Some observers say such measures may not be needed. All central banks need do, they contend, is raise expectations of higher inflation by raising their inflation targets. Yet that idea inspires opposition from inflation hawks. And others think it’s easier said than done. Says Duy: “I’m not convinced you can shift expectations as easily as it is often thought.” Koo dismisses the idea as an academic theory that fails to work in practice. “The real world is nothing like that,” he says.
All of which would seem to make a central banker’s job these days well nigh impossible. “The Fed is in a tight spot because of fiscal policy,” observes Dimitri Papadimitriou, president of the Levy Economics Institute. Papadimitriou says the long-standing idea that monetary policy is more powerful than fiscal policy is “a fallacy,” adding that it is “very hard to say to the banking sector: ‘Lend!’” when demand is weak, especially at a time of regulatory constraints. He describes such a stance as “oxymoronic.”
Still, Adam Posen, a former Bank of England governor who now heads the Peterson Institute for International Economics in Washington, D.C., told a gathering at the European Central Bank in May that central banks must continue to take measures that some mistakenly consider extraordinary. “Central banks will only be able to meet their goals by engaging in intervention,” said Posen. “To the extent that this becomes fiscal policy, it is well within precedent… It is not a religious matter.”
Duy agrees, arguing that too much of the debate over monetary and fiscal policy is about “morality,” based on the notion that “debt is bad” in any circumstances because of the role it played leading up to the financial crisis. If the discussion could move beyond that oversimplification, he says, there could be better coordination between monetary and fiscal policy, and that coordination, in turn, would go a long way toward eliminating the possibility of secular stagnation, and with it, a reliance on financial bubbles for growth.
Achieving such coordination, though, could remain difficult. Even in Japan, where Prime Minister Shinzo Abe has made much of his so-called “Triple Arrow” policy, a three-pronged effort involving monetary, fiscal and regulatory policy to stimulate the long-moribund domestic economy, the government raised sales taxes on April 1—slowing GDP growth in the second quarter.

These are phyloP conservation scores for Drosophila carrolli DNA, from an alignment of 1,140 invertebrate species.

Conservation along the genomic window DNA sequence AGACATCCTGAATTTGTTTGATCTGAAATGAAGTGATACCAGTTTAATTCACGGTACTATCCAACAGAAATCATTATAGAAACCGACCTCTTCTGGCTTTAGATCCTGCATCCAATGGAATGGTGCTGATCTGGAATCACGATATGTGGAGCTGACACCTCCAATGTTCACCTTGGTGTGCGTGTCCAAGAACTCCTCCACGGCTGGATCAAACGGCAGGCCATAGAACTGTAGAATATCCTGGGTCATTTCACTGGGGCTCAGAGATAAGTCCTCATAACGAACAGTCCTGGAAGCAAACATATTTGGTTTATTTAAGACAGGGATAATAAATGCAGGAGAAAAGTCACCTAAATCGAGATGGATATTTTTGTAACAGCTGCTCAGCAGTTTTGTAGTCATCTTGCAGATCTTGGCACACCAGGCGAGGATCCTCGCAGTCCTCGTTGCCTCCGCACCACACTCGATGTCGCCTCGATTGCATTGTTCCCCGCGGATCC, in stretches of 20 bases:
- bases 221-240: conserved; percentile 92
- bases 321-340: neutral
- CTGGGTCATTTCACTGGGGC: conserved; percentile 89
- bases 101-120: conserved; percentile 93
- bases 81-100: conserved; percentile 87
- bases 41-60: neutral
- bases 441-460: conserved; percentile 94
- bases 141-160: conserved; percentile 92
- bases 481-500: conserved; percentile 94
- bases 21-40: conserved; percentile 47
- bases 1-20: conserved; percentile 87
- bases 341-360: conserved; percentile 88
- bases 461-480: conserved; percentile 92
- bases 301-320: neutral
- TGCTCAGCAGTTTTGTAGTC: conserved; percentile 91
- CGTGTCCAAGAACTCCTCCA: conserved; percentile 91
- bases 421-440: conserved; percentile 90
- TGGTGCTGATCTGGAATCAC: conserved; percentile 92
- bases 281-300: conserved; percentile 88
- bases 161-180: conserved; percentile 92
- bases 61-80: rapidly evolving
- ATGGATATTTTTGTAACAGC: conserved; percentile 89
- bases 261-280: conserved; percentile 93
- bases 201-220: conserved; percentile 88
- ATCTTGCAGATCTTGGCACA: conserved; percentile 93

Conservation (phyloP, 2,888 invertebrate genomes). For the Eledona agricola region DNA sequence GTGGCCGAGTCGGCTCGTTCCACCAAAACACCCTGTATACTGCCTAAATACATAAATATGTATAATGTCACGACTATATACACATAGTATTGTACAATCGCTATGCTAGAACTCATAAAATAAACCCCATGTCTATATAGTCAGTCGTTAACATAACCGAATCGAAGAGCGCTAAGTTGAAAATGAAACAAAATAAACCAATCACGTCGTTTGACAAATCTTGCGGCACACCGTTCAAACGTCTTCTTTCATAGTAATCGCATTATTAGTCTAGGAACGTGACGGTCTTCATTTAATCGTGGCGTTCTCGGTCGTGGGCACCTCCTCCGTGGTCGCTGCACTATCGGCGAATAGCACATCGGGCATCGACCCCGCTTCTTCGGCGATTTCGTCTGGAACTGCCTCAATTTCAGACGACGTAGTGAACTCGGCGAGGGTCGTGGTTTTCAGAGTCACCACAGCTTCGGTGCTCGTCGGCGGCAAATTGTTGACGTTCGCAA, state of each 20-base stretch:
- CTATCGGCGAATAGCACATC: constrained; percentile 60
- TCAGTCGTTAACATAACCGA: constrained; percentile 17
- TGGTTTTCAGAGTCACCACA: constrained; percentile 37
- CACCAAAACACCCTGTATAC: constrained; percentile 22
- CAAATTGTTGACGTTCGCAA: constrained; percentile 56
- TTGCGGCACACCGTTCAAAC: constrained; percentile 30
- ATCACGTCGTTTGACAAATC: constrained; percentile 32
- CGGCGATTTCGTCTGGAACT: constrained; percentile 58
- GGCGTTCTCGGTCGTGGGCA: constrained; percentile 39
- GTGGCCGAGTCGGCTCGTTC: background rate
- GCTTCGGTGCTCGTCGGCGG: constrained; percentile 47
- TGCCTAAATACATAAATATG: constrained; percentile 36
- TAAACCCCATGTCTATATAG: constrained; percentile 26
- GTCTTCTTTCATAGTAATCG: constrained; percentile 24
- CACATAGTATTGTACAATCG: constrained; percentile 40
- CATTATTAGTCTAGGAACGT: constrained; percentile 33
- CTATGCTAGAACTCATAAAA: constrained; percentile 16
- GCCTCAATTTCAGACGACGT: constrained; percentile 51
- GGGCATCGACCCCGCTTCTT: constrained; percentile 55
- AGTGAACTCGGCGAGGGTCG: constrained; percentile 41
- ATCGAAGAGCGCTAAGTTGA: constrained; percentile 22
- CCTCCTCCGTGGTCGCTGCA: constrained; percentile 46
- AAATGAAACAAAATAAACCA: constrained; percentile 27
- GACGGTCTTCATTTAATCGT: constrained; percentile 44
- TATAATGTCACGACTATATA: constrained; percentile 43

Complicating efforts at coordination are global flows of capital—hence the so-called “taper tantrum” last year, when the Fed’s initial talk of slowing its asset purchases sent many emerging markets’ currencies plummeting in value against the dollar. This prompted big capital outflows and complaints of indifference to their fate on the part of the Fed by the new and widely regarded head of the Bank of India, Raguhram Rajan, not to mention heads of state such as Turkish president Recep Tayyip Erdoğan.
Buiter says the Fed should have extended the same sort of swap lines to central banks during the taper tantrum that it extended to them after the failure of Lehman Brothers. “Our currency, your problem,” is how he sums up the Fed’s more recent approach, noting that Lehman was an exception to a policy he described as generally “imperialistic.”
Philippine central bank governor Tetangco contends that post-tantrum, “communication by the Fed has improved,” adding that “there is greater clarity as to what the Fed is planning to do, and that has helped.”
One is left to hope Posen’s optimism about the ability of central banks to rise to the occasion is justified. In an interview, Posen said it is not yet clear whether the contracyclical tools that Buiter cites as critical can work as advertised, though he agrees with Yellen about the merits of macroprudential regulation and calls the BIS position that interest rates should instead be used to control bubbles “absurd,” ignoring, as it does, the results of roughly two decades of financial deregulation in the lead-up to the crisis.
Posen dismisses concerns over QE. “The Fed can raise interest rates as fast and as high as they need to,” Posen points out. As for the difficulty of a central banker’s job today, he says: “I’m sick of central bankers whining about how hard their job is. Grow up and do it.”